RNA - Speaking in Ankara a day after meeting with Turkish President Recep Tayyip Erdogan, Graham said Congress will reintroduce sanctions against those involved in the killing of Saudi writer Jamal Khashoggi, Al-Jazeera reported.
Last November, the CIA concluded that MbS ordered the assassination of Khashoggi in Turkey, a finding that contradicts Saudi government assertions that he was not involved.
Khashoggi, a longtime royal insider who had become a critic of MbS, was killed and dismembered by a Saudi hit team in the kingdom's consulate in Istanbul in October, prompting a global outcry.
The US Treasury sanctioned 17 Saudi individuals and the Senate adopted a resolution blaming MbS. President Donald Trump, however, has so far been reluctant to directly implicate the royal or issue any punitive measures.
At least 21 Saudis have reportedly been arrested in connection with the case, with five facing the death penalty. Five officials were also fired, including senior royal adviser Saud al-Qahtani, the alleged mastermind of the operation against Khashoggi.
Saudi Arabia is yet to reveal what its agents did with the remains of Khashoggi.
The outcry over Khashoggi's murder has strained ties with Western allies and focused attention on Saudi Arabia's domestic crackdown on dissent and the nearly four-year-old war in Yemen.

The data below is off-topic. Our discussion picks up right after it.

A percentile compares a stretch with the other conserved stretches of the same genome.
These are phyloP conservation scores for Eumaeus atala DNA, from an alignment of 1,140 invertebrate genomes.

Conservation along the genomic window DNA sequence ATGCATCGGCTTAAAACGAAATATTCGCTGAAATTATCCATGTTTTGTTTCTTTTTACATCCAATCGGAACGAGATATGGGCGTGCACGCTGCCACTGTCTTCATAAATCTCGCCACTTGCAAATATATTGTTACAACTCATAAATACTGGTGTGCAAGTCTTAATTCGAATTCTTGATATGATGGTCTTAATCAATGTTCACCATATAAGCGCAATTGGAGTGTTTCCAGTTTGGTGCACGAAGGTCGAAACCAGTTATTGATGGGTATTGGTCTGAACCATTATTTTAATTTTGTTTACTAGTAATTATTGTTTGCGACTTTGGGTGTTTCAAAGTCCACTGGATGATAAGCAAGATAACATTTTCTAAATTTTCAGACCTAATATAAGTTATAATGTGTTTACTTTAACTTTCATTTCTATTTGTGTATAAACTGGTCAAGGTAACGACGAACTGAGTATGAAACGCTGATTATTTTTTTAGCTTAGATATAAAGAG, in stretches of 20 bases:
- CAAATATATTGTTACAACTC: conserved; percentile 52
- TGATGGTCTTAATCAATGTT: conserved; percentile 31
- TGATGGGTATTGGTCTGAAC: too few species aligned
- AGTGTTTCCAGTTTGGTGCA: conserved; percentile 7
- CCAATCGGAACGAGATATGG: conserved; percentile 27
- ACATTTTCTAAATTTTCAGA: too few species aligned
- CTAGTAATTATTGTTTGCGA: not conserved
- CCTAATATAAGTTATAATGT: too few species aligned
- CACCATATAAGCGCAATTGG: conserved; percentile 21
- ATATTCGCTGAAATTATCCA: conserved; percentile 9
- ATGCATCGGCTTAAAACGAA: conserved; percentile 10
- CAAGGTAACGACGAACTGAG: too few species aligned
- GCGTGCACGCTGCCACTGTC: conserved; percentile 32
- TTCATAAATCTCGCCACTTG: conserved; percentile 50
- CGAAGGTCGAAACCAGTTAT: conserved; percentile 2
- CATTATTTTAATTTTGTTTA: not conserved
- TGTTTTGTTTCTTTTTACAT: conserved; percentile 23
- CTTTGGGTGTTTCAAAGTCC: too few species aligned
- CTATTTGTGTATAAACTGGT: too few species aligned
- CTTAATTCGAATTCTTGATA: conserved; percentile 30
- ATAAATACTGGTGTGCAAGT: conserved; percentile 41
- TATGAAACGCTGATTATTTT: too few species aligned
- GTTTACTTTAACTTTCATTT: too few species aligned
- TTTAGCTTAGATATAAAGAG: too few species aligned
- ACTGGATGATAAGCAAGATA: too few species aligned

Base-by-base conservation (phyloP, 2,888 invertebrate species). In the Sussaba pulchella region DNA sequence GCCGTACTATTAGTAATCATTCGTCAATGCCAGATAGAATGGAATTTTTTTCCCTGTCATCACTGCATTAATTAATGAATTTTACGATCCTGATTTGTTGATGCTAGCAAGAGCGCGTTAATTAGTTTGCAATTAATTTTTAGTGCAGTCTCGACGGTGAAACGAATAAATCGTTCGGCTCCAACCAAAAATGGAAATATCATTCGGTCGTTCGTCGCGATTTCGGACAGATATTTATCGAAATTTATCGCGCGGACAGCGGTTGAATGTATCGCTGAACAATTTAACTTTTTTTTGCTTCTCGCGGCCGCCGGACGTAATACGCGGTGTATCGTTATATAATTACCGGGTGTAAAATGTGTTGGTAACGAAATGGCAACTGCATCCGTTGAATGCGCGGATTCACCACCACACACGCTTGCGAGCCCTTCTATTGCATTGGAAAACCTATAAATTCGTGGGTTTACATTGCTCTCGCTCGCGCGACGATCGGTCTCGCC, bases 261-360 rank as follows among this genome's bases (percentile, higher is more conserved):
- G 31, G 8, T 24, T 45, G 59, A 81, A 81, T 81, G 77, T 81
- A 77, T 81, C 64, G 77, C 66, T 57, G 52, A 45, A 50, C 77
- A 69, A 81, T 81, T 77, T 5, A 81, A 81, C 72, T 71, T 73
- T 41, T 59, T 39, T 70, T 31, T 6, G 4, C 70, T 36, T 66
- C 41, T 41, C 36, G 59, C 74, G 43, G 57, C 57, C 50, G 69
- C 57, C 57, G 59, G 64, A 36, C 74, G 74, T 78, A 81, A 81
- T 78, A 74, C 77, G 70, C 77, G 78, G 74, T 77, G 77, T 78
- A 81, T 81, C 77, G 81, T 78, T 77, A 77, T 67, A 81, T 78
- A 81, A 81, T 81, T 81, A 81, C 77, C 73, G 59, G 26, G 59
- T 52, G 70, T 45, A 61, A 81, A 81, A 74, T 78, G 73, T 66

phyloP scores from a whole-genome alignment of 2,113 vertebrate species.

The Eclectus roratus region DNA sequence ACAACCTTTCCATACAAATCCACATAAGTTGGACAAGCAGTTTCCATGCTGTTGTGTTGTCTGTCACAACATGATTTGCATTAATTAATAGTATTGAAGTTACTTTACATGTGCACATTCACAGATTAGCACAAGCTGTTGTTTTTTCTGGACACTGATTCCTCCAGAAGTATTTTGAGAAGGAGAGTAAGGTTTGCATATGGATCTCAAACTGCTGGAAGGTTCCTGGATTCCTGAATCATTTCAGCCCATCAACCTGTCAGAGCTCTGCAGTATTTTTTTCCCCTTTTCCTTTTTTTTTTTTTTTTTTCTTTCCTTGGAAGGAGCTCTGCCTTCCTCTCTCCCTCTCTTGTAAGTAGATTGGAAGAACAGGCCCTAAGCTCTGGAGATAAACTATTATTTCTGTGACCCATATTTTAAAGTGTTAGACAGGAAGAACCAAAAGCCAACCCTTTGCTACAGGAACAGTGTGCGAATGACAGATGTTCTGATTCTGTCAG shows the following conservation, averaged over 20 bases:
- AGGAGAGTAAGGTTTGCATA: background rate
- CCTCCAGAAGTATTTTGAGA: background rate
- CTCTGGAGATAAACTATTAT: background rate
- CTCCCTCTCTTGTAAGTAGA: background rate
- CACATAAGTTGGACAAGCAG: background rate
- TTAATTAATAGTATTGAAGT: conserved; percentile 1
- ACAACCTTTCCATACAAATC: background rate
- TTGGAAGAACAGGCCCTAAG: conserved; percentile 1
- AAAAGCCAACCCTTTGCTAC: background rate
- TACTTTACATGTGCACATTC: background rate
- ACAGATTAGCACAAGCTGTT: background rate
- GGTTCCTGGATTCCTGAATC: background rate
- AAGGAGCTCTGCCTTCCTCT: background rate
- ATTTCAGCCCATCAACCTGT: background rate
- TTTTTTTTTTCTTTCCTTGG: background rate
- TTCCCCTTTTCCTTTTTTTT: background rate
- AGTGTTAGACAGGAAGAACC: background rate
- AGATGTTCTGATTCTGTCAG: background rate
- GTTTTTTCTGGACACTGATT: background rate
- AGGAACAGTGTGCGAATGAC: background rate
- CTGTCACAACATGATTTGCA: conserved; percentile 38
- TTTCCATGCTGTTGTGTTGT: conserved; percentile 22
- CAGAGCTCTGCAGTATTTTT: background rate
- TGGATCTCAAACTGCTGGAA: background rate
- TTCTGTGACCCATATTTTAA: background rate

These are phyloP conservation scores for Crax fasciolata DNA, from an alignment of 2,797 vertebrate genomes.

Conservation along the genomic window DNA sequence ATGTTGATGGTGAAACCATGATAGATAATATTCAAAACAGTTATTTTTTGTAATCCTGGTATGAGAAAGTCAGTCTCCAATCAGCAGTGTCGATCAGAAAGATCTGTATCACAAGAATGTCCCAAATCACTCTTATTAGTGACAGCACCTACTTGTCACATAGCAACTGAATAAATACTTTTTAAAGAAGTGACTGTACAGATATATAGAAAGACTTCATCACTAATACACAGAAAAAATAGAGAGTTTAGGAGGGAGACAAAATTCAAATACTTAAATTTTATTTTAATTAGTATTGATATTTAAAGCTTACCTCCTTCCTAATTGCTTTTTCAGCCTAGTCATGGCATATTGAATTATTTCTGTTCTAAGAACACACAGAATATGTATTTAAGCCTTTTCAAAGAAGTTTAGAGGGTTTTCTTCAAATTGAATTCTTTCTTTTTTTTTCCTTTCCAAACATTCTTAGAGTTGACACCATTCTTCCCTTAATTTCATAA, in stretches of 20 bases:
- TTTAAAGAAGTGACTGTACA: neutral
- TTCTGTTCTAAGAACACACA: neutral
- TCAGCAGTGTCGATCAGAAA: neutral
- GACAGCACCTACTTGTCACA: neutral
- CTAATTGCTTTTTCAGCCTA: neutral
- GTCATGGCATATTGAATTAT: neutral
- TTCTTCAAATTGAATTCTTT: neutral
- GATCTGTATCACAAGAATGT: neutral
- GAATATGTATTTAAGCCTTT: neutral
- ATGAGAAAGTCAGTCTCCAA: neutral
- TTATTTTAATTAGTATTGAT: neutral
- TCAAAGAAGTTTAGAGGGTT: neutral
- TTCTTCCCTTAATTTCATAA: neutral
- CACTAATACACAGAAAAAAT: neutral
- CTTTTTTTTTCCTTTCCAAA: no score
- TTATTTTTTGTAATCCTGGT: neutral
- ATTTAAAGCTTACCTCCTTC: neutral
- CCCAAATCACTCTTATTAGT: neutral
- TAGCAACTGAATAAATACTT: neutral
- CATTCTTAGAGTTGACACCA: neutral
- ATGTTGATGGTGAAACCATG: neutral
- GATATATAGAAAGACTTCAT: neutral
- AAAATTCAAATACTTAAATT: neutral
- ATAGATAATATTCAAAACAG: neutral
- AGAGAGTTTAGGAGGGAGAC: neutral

Senator Graham also added that he hoped President Trump would slow the US withdrawal from Syria until the Islamic State of Iraq and the Levant (ISIL, also known as ISIS) is destroyed.
Graham announced that he believed US Chief of Staff Joseph Dunford was working on a plan with Turkey to move Kurdish YPG elements away from the country.
By arming the YPG group in Syria, Washington "created a nightmare for Turkey", Graham noted.
Underlining that the YPG/PYD is "clearly" tied to the PKK - listed as a terrorist group by Turkey, the US, and the European Union - Graham told reporters that the US strategy in Syria has the potential to cause harm to Turkey.
The South Carolina senator stressed the importance of protecting Turkey and solving the problem the US "created" for Ankara, referring to US support for the YPG/PYD in the name of fighting ISIL.
Graham, a member of Congress since 1995 and a senator since 2003, serves on the Senate's Armed Services Committee.
Turkey has said it will soon launch a operation against the YPG/PYD in Syria, East of the Euphrates River, near the Turkish border.
There has been friction between Ankara and Washington over the upcoming operation amid the withdrawal of US forces from Syria.